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Lufthansa Evaluates New Long-Haul Aircraft to Renew Aging Airbus Fleet

A Lufthansa A340-600 in Munich (Photo: AirlineGeeks | Fabian Behr)

German flag carrier Lufthansa is in the process of evaluating different long-haul widebody aircraft to be the successor of its A330 and A340 fleet. According to Bloomberg, the airline has requested proposals from both Airbus and Boeing on a potential deal that is said to involve the purchase of 20 aircraft at a speculated value of $5 billion.

Sources close to the airline have revealed the carrier is eyeing two well-known potential candidates: the Boeing 787 or more A350s, the latter of which the airline already has 11 in its fleet in the 900XWB variant and has extended its order for another 25 to be delivered in the future. Both fuel-efficient aircraft will allow the airline to serve mid-size markets served by the A330s and A340s; however, adding more A350s to the fleet seems like the logical option given that it allows for easier pilot transition training from its predecessors and simplifies processes for the airline.

This move to strategically plan a widebody fleet renewal is pivotal for the German carrier, which is in serious need to search out for long-term replacements for some of its long-haul fleet. While the A380 and Boeing 747-8i prove successful for the airline in determined markets with high premium demand such as Frankfurt to New York, Seoul and Hong Kong, the carrier is at a loose end where it comes to fuel-efficiency maximization with widebody equipment.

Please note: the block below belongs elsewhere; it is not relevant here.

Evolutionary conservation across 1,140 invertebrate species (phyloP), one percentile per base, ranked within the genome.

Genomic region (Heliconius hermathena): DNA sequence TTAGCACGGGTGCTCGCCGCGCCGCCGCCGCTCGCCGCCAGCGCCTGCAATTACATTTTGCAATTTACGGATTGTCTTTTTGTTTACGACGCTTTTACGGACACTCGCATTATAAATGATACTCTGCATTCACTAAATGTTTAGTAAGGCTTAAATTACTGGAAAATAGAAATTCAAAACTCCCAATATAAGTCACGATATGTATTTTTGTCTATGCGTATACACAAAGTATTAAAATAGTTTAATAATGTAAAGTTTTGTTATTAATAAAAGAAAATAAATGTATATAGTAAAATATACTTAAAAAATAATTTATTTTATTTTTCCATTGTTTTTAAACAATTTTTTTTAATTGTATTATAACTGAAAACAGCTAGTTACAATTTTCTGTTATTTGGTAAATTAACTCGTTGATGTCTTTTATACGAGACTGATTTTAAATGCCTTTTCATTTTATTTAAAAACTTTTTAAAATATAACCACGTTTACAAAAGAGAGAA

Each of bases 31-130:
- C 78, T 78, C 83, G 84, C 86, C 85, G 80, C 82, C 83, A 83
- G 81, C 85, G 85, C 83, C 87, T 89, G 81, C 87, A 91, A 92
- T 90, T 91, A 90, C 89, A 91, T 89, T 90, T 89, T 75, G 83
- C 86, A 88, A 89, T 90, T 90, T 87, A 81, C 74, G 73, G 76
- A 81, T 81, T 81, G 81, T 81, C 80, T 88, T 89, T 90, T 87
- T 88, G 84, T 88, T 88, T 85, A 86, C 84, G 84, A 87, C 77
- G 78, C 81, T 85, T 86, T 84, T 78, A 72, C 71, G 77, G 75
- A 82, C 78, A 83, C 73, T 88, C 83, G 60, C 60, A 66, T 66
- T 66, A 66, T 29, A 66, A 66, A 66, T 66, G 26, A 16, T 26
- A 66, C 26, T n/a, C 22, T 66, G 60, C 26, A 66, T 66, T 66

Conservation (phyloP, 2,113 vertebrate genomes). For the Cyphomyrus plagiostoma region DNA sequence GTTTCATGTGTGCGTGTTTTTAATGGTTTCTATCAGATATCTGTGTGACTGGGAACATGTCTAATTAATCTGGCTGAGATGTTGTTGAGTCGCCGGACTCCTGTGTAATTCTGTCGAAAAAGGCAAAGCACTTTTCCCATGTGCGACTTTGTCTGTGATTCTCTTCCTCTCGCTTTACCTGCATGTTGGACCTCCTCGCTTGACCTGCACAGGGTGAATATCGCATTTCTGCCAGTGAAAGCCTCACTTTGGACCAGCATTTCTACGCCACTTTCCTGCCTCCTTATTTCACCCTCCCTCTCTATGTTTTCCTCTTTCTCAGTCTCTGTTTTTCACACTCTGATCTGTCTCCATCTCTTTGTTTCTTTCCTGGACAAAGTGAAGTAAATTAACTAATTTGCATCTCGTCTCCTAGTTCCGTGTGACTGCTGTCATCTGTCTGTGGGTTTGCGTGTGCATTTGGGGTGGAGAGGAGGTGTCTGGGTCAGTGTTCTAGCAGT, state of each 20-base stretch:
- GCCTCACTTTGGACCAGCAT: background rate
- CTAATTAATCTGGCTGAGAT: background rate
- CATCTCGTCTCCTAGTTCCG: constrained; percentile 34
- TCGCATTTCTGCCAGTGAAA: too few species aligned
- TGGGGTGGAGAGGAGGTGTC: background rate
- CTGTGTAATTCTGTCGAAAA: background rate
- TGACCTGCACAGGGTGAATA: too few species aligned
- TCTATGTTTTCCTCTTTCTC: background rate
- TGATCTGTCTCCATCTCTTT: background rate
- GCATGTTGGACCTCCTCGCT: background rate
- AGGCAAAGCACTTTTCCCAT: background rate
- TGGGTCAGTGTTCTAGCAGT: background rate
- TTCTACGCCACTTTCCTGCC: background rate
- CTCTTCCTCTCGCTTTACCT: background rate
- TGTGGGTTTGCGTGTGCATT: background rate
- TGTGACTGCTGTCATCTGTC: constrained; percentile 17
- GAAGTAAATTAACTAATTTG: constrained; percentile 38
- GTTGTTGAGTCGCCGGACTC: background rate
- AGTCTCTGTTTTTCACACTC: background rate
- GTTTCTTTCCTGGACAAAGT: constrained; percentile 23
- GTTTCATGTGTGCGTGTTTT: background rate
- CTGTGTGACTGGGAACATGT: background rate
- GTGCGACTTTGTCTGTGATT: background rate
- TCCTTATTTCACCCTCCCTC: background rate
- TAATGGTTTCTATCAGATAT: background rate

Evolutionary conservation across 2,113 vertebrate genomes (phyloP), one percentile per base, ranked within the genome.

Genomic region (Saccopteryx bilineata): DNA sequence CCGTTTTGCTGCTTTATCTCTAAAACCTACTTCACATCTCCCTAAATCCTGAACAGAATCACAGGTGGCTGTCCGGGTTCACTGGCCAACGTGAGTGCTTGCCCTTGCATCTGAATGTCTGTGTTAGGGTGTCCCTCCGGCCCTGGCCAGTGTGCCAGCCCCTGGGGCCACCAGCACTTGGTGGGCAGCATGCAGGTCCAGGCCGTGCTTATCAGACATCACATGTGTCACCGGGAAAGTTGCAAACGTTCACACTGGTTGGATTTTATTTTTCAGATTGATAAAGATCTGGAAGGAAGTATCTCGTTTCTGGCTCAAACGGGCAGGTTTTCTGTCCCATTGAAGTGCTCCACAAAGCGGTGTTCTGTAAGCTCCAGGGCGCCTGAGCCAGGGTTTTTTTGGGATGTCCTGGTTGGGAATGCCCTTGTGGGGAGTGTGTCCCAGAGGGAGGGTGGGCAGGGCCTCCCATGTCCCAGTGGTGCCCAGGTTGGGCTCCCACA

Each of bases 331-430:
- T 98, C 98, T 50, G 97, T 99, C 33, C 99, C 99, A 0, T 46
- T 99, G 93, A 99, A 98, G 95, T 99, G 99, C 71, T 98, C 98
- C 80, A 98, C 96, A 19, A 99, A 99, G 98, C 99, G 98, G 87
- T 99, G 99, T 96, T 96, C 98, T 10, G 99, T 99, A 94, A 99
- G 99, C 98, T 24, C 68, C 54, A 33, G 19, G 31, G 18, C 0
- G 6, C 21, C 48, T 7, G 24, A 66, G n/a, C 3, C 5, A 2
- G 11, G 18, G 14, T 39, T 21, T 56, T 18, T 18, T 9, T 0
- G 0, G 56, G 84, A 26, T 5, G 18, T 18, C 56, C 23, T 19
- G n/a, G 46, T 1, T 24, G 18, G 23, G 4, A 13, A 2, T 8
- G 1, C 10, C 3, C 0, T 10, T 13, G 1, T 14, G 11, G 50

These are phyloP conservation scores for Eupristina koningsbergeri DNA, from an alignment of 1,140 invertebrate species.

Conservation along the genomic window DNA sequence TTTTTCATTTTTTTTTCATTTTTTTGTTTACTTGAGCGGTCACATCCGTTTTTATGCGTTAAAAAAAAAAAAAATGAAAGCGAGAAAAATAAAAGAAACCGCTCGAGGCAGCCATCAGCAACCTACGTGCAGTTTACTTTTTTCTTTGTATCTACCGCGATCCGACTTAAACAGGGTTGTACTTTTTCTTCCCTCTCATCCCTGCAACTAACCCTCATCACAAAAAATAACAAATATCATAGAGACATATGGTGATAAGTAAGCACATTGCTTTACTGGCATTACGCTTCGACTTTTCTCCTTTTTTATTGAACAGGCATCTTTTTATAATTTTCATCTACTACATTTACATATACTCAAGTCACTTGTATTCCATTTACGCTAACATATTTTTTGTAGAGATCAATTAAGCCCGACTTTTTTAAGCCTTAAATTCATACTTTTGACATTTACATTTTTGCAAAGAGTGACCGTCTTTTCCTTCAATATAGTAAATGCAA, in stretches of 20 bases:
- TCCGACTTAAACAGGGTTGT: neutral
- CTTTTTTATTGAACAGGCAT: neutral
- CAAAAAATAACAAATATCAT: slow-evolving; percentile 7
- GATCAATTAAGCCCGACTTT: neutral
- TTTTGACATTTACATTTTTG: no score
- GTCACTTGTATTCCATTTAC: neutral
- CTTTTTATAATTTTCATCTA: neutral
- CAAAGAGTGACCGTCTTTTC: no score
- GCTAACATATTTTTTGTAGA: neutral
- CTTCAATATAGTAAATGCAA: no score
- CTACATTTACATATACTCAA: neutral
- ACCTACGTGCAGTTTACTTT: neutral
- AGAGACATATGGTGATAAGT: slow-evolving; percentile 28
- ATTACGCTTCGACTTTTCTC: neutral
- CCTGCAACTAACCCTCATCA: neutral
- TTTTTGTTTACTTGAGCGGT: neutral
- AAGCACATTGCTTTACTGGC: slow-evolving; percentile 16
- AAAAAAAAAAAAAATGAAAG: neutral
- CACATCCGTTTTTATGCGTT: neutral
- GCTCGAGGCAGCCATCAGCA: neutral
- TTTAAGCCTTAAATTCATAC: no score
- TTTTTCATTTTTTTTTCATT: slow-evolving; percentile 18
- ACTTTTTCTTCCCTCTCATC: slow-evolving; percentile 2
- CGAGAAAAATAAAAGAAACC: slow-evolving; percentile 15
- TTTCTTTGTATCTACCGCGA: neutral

Last year the airline started phasing out some of its A340 fleet making room for newer A350-900s. However, up to date, Lufthansa still has one of the largest active fleets of the four-engine single-decker Airbus’, operating a total of 32 A340 variant aircraft, with 15 A340-300s and 17 A340-600s.

The Lufthansa Group, which also owns SWISS and Austrian Airlines, has an order for 34 new generation Boeing 777-9s. The aircraft will have General Electric GEX9 engines as well as flexible composite wings and lighter materials throughout the aircraft structure, reducing fuel consumption by 20 percent in comparison to current Boeing 777 aircraft.

However, reports claim Lufthansa is considering stretching out deliveries of the type, due to its high purchasing cost and cabin size, fitting around 400 passengers. Instead, the carrier is looking to lean towards smaller widebodies that would enable it to access more markets. According to the same source, Lufthansa can opt out of up to 14 Boeing 777-9 orders.

Rumors are also circulating that Lufthansa is considering ordering up to 18 of the Airbus A380plus, the winglet-equipped variant of the current A380. While those rumors are unsubstantiated, a potential hint was tweeted out by Lufthansa News this morning with a photo of one of its A380s and the caption, “Big things are coming our way. Stay curious and enjoy the weekend. #HappyFriday.”

It is no secret the carrier took a while to jump into the trend of efficiency maximization with long-haul aircraft. While airlines such as Air Canada, American and Iberia have made efforts to simplify their fleets to a few models that fit their operational structure, Lufthansa has yet to prove where it seems to be heading. Either way, the outcome seems to remain steady: better scheduling and load maximization over increases in aircraft size.

Jose Antonio Payet
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  • Jose Antonio Payet

    As a geography nerd, Jose has always been fascinated by the complexities of the airline industry and its ability to bring the world closer together. Born and raised in Peru, now studying in the UK. he has travelled around America, Europe and South East Asia. His favorite aircraft is the Boeing 767-300, which he has flown many times during his childhood; although now the A350 is slowly growing up on him.

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